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Small, Mid-Sized Businesses Setting The Employment Pace

Small, Mid-Sized Businesses Setting The Employment Pace

The latest private-sector employment growth data from the Bureau of Labor Statistics seems to suggest the economic tide continues to turn – albeit slowly. Perhaps more revealing for investors and lenders in the small-balance commercial space is that BLS’s recently released, mid-2011 data provides solid evidence that small businesses across the country are augmenting their payrolls.

While the BLS data isn’t as up-to-date as decision-makers might prefer, it’s pretty clear that small business employment gains outpaced the big-business sector (250-plus employees) during the first half of last year. And companies with fewer than 50 employees weren’t all that far behind the mid-sized group, which the BLS defines as firms with 50 to 249 employees.

Net employment gains among small businesses outpaced the biggest firms by roughly 10,000 employees during each of the first and second quarters. The 49-and-under firms added a net 95,000 new hires during the first period (compared to 85,000 for the largest companies), and by a more encouraging 174,000 during the second (compared to 165,000 for the 250-plus companies).

The overall nationwide figures demonstrate a predictably erratic recovery over the last four quarters for which BLS has reported data – but at least gross gains in jobs exceeded gross losses throughout.

The data also indicate that mid-sized companies can generally boast greater job-generating momentum than either large or small firms – as measured by the respective net gain’s proportion of each category’s overall employment.

The mid-tier sector’s second-quarter gains represented a 0.9 percent expansion of the category’s aggregate employment – following the first quarter’s respectable 0.6 percent gain. The small-business sector lagged a bit behind, with the second-quarter’s net gain amounting to 0.5 percent of the category’s overall employment, following a decent 0.4 percent during the previous quarter.

Large employers demonstrated more anemic growth, with the second-quarter gain factoring to 0.3 percent growth, following the first quarter’s 0.2 percent pace. The comprehensive nationwide growth figure for the second quarter matched the small-business pace of 0.5 percent, a decent collective gain over the first period’s 0.2 percent.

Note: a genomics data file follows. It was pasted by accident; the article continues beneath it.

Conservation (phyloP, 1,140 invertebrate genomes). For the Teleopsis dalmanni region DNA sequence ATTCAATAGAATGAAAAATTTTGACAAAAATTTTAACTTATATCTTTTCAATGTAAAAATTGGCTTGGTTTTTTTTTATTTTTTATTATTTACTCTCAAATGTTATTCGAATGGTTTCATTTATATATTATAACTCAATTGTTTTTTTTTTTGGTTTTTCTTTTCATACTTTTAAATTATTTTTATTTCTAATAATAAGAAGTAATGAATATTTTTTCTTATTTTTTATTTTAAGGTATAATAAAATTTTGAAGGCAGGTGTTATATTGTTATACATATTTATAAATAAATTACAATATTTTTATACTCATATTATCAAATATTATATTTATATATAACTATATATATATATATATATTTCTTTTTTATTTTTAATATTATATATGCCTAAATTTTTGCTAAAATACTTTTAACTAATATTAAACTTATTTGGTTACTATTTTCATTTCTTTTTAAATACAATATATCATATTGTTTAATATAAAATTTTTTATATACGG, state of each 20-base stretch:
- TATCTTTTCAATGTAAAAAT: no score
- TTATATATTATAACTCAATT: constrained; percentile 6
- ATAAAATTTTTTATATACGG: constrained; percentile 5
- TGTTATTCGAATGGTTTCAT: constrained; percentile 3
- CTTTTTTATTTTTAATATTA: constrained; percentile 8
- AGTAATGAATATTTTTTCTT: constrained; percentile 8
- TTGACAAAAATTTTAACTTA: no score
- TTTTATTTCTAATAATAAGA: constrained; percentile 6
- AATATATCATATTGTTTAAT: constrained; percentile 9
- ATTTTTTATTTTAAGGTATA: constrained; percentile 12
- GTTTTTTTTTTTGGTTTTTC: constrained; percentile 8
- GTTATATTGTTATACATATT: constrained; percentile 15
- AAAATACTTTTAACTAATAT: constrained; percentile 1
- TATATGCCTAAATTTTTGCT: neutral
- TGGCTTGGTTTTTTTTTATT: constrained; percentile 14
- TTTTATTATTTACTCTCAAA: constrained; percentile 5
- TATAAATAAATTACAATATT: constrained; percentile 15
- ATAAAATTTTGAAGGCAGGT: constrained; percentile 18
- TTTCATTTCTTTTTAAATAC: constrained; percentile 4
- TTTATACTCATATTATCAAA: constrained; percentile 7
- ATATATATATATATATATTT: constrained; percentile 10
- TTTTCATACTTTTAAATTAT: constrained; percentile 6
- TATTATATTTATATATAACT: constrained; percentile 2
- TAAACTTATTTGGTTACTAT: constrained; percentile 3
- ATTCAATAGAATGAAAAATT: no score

Just eight states experienced net private employment losses during the second quarter of last year. The period’s state-by-state performances don’t appear to reveal any strong regional trends – although it’s perhaps worth noting that four states that experienced dramatic cyclical bubbles and busts all ranked among the top-15 in terms of net gain as a percentage of employment: Florida, Arizona, California, Nevada.

More recently in the aggregate, the domestic economy appears to be growing at a somewhat stronger pace, adding an average of about 245,000 new jobs monthly since December. And the consensus appears to be that small (especially) and mid-sized firms continue doing the bulk of the hiring.

For example, according to the latest ADP National Employment Report businesses with one to 49 employees hit six figures with 100,000 jobs added in March on a seasonally adjusted basis. Payrolls at mid-sized companies (50 to 499 employees) swelled by 87,000, with employment at larger companies growing by 22,000.

In February the small-business sector accounted for half of the net employment gain of 230,000 – with mid-sized firms representing roughly 40 percent of the growth and larger companies again running a distant third.

Meanwhile, more active hiring days appear to lie ahead even for big businesses. Among members of the Business Roundtable – essentially leaders at the nation’s 200 biggest companies – 42 percent of CEOs expect to be hiring over the coming two quarters. That’s a welcome gain over the 35 percent recorded three months back.

More than 80 percent expect stronger revenues, and nearly half plan to boost capital expenditures – which will certainly help the employment picture at some of their small-business suppliers.